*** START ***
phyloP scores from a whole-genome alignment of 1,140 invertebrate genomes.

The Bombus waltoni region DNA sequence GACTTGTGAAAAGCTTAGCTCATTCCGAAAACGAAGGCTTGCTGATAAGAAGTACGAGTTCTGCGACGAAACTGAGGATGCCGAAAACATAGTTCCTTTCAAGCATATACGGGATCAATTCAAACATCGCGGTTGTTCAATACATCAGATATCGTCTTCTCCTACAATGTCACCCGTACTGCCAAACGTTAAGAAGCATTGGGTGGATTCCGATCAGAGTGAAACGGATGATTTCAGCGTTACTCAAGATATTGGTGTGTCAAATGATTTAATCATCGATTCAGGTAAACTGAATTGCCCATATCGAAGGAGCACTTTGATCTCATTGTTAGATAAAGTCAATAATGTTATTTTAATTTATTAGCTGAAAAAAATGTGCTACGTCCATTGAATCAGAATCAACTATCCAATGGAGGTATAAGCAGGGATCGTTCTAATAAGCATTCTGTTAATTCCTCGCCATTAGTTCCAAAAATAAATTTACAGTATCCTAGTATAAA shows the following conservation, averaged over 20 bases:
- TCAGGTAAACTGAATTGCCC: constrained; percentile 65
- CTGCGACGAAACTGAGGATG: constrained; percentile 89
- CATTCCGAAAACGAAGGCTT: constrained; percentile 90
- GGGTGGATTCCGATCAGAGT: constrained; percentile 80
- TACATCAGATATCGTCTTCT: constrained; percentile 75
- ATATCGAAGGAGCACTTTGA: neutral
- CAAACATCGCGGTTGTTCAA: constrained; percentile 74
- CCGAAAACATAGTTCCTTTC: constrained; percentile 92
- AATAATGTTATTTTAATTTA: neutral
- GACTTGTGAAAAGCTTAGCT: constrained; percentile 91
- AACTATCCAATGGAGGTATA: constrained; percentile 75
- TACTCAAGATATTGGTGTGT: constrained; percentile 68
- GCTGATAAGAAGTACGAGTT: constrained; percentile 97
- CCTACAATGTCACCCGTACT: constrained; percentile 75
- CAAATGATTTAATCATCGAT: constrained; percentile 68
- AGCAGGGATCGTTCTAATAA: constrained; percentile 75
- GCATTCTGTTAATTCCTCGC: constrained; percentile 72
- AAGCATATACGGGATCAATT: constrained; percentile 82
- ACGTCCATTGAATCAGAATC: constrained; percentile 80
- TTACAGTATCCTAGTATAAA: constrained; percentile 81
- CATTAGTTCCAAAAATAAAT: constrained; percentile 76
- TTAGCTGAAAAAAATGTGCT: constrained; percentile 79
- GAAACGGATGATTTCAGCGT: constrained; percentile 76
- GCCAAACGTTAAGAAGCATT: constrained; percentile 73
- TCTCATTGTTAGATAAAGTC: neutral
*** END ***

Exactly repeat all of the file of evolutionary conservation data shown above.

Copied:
phyloP scores from a whole-genome alignment of 1,140 invertebrate genomes.

The Bombus waltoni region DNA sequence GACTTGTGAAAAGCTTAGCTCATTCCGAAAACGAAGGCTTGCTGATAAGAAGTACGAGTTCTGCGACGAAACTGAGGATGCCGAAAACATAGTTCCTTTCAAGCATATACGGGATCAATTCAAACATCGCGGTTGTTCAATACATCAGATATCGTCTTCTCCTACAATGTCACCCGTACTGCCAAACGTTAAGAAGCATTGGGTGGATTCCGATCAGAGTGAAACGGATGATTTCAGCGTTACTCAAGATATTGGTGTGTCAAATGATTTAATCATCGATTCAGGTAAACTGAATTGCCCATATCGAAGGAGCACTTTGATCTCATTGTTAGATAAAGTCAATAATGTTATTTTAATTTATTAGCTGAAAAAAATGTGCTACGTCCATTGAATCAGAATCAACTATCCAATGGAGGTATAAGCAGGGATCGTTCTAATAAGCATTCTGTTAATTCCTCGCCATTAGTTCCAAAAATAAATTTACAGTATCCTAGTATAAA shows the following conservation, averaged over 20 bases:
- TCAGGTAAACTGAATTGCCC: constrained; percentile 65
- CTGCGACGAAACTGAGGATG: constrained; percentile 89
- CATTCCGAAAACGAAGGCTT: constrained; percentile 90
- GGGTGGATTCCGATCAGAGT: constrained; percentile 80
- TACATCAGATATCGTCTTCT: constrained; percentile 75
- ATATCGAAGGAGCACTTTGA: neutral
- CAAACATCGCGGTTGTTCAA: constrained; percentile 74
- CCGAAAACATAGTTCCTTTC: constrained; percentile 92
- AATAATGTTATTTTAATTTA: neutral
- GACTTGTGAAAAGCTTAGCT: constrained; percentile 91
- AACTATCCAATGGAGGTATA: constrained; percentile 75
- TACTCAAGATATTGGTGTGT: constrained; percentile 68
- GCTGATAAGAAGTACGAGTT: constrained; percentile 97
- CCTACAATGTCACCCGTACT: constrained; percentile 75
- CAAATGATTTAATCATCGAT: constrained; percentile 68
- AGCAGGGATCGTTCTAATAA: constrained; percentile 75
- GCATTCTGTTAATTCCTCGC: constrained; percentile 72
- AAGCATATACGGGATCAATT: constrained; percentile 82
- ACGTCCATTGAATCAGAATC: constrained; percentile 80
- TTACAGTATCCTAGTATAAA: constrained; percentile 81
- CATTAGTTCCAAAAATAAAT: constrained; percentile 76
- TTAGCTGAAAAAAATGTGCT: constrained; percentile 79
- GAAACGGATGATTTCAGCGT: constrained; percentile 76
- GCCAAACGTTAAGAAGCATT: constrained; percentile 73
- TCTCATTGTTAGATAAAGTC: neutral